Daithi interview: A problem shared

Electronic music has always been about specifics, but often it’s focused on the intricacies of sound design or a utilitarian blueprint for dancing.

Some of the greatest electronic albums and tracks are futurist concept pieces, abstract explorations or universal calls to arms, while on-the-nose EDM and mainstream dance music is focus grouped onto Spotify playlist conveyor belts.

Irish producer Daithi O Dronai’s new album is called L.O.S.S., and while he doesn’t go into the specifics of the acronym (“people can make it their own…), the record chronicles a distinct period in his life.

The title may have an obvious universal resonance, but the record is an intensely personal exploration of loss and emptiness. It’s also a record threaded with seemingly abstract field recordings, which in fact pinpoint specific geographical places, head spaces or transient moments.

“With a lot of electronic stuff, you can just download 100 snares and hi-hats or whatever, but they’re nothing to do with you. If your samples have a meaning it’s massively important personally,” he says. “A good example would be the first track Take the Wheel… there’s a run of audio of me when I went on a ferry to France. You hear the guy directing me where to go when I get out of my car. I don’t think anybody listening would realise, but when I hear it, I can place myself in a certain area.”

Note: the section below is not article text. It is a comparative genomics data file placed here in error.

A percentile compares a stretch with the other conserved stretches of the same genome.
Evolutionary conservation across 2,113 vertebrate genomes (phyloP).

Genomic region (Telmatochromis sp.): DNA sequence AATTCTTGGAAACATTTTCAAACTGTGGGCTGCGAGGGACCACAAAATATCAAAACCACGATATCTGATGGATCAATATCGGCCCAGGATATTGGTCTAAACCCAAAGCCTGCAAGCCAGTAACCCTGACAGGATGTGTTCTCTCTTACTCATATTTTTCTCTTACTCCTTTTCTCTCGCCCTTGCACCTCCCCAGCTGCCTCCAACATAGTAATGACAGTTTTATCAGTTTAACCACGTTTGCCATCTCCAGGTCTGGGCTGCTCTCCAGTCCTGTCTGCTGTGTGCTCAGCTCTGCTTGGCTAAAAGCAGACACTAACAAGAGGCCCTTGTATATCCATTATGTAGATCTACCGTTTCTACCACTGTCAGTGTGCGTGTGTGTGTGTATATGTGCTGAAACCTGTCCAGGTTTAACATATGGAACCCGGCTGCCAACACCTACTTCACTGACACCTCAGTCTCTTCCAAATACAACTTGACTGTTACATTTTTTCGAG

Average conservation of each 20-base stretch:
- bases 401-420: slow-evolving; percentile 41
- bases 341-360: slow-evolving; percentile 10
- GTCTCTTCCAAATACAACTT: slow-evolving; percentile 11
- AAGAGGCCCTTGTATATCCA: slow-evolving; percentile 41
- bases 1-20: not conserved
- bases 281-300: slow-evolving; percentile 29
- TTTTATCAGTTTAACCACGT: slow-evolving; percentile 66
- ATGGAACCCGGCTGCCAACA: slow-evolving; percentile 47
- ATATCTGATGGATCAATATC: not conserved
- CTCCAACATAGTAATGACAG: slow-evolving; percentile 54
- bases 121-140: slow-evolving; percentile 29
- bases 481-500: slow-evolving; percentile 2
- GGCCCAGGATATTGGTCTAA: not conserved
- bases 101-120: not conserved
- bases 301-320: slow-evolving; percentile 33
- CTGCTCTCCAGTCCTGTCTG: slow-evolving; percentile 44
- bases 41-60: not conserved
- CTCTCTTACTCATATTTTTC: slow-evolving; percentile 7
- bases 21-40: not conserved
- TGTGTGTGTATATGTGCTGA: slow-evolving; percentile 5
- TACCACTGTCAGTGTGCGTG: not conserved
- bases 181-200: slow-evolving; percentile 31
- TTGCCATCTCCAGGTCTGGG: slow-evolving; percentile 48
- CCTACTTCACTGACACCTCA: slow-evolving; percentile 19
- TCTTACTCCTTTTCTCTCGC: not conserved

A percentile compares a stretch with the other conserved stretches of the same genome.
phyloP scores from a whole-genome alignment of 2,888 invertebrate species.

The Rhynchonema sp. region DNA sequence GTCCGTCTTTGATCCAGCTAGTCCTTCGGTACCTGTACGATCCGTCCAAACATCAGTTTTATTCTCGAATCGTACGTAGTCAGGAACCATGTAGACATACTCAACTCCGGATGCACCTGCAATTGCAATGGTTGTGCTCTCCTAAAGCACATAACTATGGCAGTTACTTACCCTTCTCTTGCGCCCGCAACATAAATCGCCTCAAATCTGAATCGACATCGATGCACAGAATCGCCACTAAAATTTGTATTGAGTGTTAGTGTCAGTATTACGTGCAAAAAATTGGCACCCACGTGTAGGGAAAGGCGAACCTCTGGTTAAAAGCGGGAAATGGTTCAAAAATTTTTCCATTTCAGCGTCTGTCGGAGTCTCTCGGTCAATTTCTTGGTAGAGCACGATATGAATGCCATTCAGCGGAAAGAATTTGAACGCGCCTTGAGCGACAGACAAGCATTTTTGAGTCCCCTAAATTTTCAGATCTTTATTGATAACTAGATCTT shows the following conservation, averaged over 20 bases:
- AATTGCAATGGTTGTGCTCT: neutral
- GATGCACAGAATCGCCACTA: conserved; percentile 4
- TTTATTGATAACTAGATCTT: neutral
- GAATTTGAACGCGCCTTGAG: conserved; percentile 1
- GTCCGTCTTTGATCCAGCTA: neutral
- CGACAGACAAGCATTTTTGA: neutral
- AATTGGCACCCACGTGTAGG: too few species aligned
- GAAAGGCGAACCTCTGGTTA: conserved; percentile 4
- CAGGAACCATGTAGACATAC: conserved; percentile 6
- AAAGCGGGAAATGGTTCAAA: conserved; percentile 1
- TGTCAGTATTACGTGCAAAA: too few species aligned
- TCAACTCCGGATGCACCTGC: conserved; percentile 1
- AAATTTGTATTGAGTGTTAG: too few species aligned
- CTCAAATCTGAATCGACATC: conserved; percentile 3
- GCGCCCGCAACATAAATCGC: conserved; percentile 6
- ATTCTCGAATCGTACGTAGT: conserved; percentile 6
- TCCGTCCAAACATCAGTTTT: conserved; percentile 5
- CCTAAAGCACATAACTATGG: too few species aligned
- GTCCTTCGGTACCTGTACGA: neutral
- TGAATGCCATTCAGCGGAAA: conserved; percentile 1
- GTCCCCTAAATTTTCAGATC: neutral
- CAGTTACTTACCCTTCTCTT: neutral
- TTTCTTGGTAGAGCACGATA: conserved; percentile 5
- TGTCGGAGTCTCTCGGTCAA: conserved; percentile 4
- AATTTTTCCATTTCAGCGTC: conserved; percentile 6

That first ferry trip to France is the real starting point for the story of L.O.S.S.. Two years ago, after an emotionally distressing break-up, Daithi self-medicated through making music in isolation. He packed his studio gear into his car and got the ferry to France, where his family have a rural cottage, with the intention of writing through it.

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As a native of the Burren in Co Clare, time-outs in the fresh air are important. We’re chatting amid 5pm post-work pints on Dublin’s rowdiest inner city area around Talbot Street, and he’s almost yearning for his studio escape hatch.